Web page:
It's funny how much has changed for Netflix since the autumn of 2011. Back then, the stock market had left the company for dead, after CEO Reed Hastings appeared to botch several crucial decisions affecting the company's future. An ill-conceived price hike along with an attempt to spin off its DVD business angered customers, and led many of them to cancel their subscriptions. Hastings, who was one of the most-respected leaders in American business, began popping up on worst-CEO lists across the Web.
Netflix has emerged stronger and healthier over the past year, however, as a result of the painful transition it has embarked upon. And that's why we've decided to buy shares for our real-money, 10-Bagger portfolio.
Back when disruption was fun
Netflix changed the way we watch movies and TV shows by offering DVD rentals by mail. No more going to the store. No more late fees. Just select the video you want to watch in your online queue, and a red envelope would magically appear in your mailbox in a couple of days.
While little red envelopes were being delivered by the post office to houses across America, those same households were beginning to consume more and more content from the Internet. Whether it was on a PC or a wireless device, people were now watching videos anywhere, anytime. You didn't need to be Steve Jobs to recognize that this was potentially disruptive to Netflix's booming DVD business. Given the reality of the streaming video wave, Netflix was determined to lead the way when it came to the next generation of digital entertainment distribution.
A look at the company's subscriber numbers over the past three quarters paints a very vivid picture of this change.
Source: Netflix. Data in millions.
Streaming is clearly the future, and Hastings was quick to recognize that he needed to disrupt his own business. In the fourth quarter of 2011, Netflix subscribers watched more than 2 billion hours of streaming video. Recently, Hastings said the members watched 1 billion hours of video in the month of June alone. That works out to about 80 minutes of content per day per member. The switch to streaming is growing very rapidly, and Netflix members continue to ramp up their consumption. This is very good news for investors of the company.
Reed Hastings gets it
Hastings' instincts have been correct all along. He knew early on that subscribers are moving from renting DVDs to watching movies and TV shows by streaming video. Where Hastings got it wrong, in our opinion, was deciding to split Netflix into two separate parts. Yes, the DVD rental business would die someday. But why not hang on to the cash cow and reallocate that capital to growing the streaming business?
After the stock got hammered, customers started complaining, and subscribers started leaving, Hastings decided to pull the plug on spinning off the DVD business. Regardless of the communications debacle, Hastings is right about streaming being the wave of the future, and it's clear that he's dedicated to making Netflix the leader in this space. Hasting went from genius to fool in a short period of time. But as streaming takes off, he'll be back on those best-CEO lists in no time.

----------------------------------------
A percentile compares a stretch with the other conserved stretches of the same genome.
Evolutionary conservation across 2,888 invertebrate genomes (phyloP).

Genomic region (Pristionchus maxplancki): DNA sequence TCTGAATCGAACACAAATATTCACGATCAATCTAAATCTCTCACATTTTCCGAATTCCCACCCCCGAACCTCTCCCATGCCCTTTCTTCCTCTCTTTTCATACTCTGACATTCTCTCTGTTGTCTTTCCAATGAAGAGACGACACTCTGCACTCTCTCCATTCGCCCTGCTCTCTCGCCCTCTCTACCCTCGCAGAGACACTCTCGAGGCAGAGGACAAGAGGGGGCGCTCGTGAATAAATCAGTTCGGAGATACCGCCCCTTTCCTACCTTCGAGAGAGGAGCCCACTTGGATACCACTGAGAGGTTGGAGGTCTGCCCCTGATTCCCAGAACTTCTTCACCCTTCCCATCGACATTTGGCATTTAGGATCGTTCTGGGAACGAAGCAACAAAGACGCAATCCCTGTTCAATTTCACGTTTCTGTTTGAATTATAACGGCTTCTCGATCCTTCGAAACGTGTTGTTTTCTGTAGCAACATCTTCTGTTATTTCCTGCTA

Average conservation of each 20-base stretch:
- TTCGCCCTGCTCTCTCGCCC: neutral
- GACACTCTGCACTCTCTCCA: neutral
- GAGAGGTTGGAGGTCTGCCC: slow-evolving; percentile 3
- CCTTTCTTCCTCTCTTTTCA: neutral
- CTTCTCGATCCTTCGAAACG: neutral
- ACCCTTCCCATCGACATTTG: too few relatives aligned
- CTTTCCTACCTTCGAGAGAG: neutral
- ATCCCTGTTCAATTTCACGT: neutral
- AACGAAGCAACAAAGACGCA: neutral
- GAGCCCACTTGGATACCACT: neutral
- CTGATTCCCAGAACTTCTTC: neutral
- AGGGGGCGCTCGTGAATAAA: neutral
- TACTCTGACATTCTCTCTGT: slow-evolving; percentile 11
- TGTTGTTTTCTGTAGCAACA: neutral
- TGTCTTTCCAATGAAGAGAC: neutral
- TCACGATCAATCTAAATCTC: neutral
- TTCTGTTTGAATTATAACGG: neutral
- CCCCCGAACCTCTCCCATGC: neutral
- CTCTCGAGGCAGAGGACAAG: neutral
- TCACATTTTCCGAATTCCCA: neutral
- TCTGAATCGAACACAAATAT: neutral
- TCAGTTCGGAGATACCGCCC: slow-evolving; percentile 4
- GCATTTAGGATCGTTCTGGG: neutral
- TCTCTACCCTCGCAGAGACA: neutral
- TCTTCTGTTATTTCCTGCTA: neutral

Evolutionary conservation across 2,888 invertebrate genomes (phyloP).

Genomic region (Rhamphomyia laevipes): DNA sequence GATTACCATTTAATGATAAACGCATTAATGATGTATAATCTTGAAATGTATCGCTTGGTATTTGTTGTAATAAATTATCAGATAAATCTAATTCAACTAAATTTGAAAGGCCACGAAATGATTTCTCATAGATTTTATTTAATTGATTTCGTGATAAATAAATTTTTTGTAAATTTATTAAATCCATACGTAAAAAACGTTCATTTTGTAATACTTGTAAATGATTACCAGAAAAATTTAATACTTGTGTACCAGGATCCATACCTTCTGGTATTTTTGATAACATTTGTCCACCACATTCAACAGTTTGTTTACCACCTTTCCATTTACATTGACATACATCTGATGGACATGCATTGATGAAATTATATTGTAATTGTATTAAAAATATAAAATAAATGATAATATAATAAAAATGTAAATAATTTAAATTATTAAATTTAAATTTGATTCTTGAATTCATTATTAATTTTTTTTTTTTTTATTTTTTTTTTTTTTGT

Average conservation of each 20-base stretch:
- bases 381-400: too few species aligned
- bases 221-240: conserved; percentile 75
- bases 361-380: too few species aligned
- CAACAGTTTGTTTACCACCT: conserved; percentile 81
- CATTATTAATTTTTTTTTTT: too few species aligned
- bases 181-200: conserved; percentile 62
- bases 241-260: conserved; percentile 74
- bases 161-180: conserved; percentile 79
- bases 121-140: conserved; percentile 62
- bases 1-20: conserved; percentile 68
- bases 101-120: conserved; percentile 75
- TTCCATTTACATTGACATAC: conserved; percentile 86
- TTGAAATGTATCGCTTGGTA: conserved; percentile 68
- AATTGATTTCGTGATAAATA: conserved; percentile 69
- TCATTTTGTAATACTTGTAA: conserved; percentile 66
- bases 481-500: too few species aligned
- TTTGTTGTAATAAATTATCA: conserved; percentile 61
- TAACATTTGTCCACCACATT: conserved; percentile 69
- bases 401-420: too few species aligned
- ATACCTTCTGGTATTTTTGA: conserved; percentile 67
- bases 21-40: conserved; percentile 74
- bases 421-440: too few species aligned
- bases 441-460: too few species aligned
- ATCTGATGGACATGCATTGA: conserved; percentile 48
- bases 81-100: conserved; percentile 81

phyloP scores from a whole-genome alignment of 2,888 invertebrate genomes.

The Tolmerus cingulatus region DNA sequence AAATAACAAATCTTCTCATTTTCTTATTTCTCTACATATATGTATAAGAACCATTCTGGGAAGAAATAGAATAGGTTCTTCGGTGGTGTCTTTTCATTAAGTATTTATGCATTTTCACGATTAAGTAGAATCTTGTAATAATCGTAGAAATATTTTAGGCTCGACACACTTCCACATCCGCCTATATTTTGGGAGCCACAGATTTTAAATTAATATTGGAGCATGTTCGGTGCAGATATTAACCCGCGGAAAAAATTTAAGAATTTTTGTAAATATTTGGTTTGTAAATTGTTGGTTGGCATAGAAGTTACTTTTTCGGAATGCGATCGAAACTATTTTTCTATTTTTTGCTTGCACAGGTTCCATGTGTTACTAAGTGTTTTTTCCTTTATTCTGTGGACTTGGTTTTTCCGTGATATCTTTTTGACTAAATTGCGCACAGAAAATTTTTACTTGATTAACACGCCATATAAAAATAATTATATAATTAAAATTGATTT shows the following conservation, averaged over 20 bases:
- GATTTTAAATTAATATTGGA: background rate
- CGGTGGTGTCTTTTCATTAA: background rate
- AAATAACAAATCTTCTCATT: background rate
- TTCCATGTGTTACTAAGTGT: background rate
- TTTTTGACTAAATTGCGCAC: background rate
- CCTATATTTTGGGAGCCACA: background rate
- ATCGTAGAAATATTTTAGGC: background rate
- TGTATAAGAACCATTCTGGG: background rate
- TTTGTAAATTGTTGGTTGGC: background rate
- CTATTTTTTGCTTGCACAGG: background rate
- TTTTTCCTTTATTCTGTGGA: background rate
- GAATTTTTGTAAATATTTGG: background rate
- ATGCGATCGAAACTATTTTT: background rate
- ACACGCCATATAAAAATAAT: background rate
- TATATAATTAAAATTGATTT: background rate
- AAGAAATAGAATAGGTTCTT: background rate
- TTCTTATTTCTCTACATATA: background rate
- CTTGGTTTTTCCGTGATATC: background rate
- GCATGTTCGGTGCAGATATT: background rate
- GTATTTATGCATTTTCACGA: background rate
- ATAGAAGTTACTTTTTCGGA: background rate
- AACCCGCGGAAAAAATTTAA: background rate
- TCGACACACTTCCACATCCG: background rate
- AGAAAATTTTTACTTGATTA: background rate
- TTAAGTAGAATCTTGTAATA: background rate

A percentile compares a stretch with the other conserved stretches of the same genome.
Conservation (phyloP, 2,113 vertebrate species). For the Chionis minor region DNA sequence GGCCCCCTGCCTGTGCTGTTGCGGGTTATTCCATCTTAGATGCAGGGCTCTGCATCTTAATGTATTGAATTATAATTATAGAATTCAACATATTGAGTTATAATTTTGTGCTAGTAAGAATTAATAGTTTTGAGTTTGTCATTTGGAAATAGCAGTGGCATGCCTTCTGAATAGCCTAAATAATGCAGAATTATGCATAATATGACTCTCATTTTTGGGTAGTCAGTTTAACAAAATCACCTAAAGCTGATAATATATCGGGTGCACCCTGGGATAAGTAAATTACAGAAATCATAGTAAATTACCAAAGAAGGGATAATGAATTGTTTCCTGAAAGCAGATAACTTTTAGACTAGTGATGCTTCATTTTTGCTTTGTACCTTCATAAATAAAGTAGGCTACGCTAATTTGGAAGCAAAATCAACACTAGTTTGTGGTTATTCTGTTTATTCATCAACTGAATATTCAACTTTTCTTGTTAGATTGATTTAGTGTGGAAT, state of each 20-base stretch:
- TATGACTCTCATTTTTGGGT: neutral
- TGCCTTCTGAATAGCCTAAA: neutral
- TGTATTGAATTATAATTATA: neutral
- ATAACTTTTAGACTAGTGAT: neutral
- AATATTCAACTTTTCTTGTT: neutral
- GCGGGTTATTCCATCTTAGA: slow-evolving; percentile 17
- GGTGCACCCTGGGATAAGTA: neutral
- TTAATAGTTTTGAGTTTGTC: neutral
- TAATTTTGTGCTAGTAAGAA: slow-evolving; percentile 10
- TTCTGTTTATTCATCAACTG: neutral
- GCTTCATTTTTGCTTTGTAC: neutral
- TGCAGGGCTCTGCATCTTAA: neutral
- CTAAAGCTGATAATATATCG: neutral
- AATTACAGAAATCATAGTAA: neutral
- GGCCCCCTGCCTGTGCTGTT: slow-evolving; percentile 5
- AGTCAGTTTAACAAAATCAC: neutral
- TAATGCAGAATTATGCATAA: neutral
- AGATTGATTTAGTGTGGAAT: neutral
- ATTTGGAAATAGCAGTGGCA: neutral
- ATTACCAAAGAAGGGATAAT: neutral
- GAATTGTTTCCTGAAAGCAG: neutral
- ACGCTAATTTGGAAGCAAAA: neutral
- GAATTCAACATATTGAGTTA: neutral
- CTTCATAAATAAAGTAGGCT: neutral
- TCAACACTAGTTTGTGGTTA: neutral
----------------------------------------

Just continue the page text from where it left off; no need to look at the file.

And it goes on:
It's the incremental member, stupid
As streaming reaches scale, incremental members become very valuable to the company. Here's the response by Netflix CFO Ellie Mertz when asked why Netflix keeps pushing for more streaming subscribers when DVD subscribers are six times more profitable:
So, a marginal streaming subscriber is almost pure contribution margin. There is a little bit for credit card, CS, and CD end fees, but it is pretty modest. A marginal DVD subscriber has a number of variable costs -- the postage and DVD fees, in particular. So, actually it is the opposite, which is the profitability of a new streaming subscriber, the contribution margin is almost twice what it is for a DVD subscriber.
Adding more subscribers is important to Netflix -- and it goes beyond rising profits. As more subscribers join the mix, incremental profit goes up. Those profits can be reinvested in additional content. But the extra members can also increase the bargaining power of Netflix with the content providers. With more content available, more customers are likely to join, creating a positive feedback loop for the company. That helps keep potential competitors like Amazon.com
The best news is that subscriber growth is back. And as the company invests in international markets such as Canada, the United Kingdom, Ireland, and Brazil, membership growth should continue for quite a while.
Netflix is early in the second act of its remarkable growth story following a short intermission last fall. The business continues to make strides, though investors have been hesitant to return to the stock. Part of that might be a result of a misunderstanding of the company's content obligations. Those only become a big risk if revenue starts falling off dramatically, which is not happening today.
We're very optimistic about Netflix's future as the leading streaming video provider, and that's why we're picking up shares. Netflix has a powerful franchise that will become even more valuable over time as it adds more and more subscribers to its membership base. It takes a lot of fortitude to disrupt yourself, especially when your original business is still throwing off a lot of cash. We suspect Netflix is at an inflection point in its journey, and we like the new direction it's headed.
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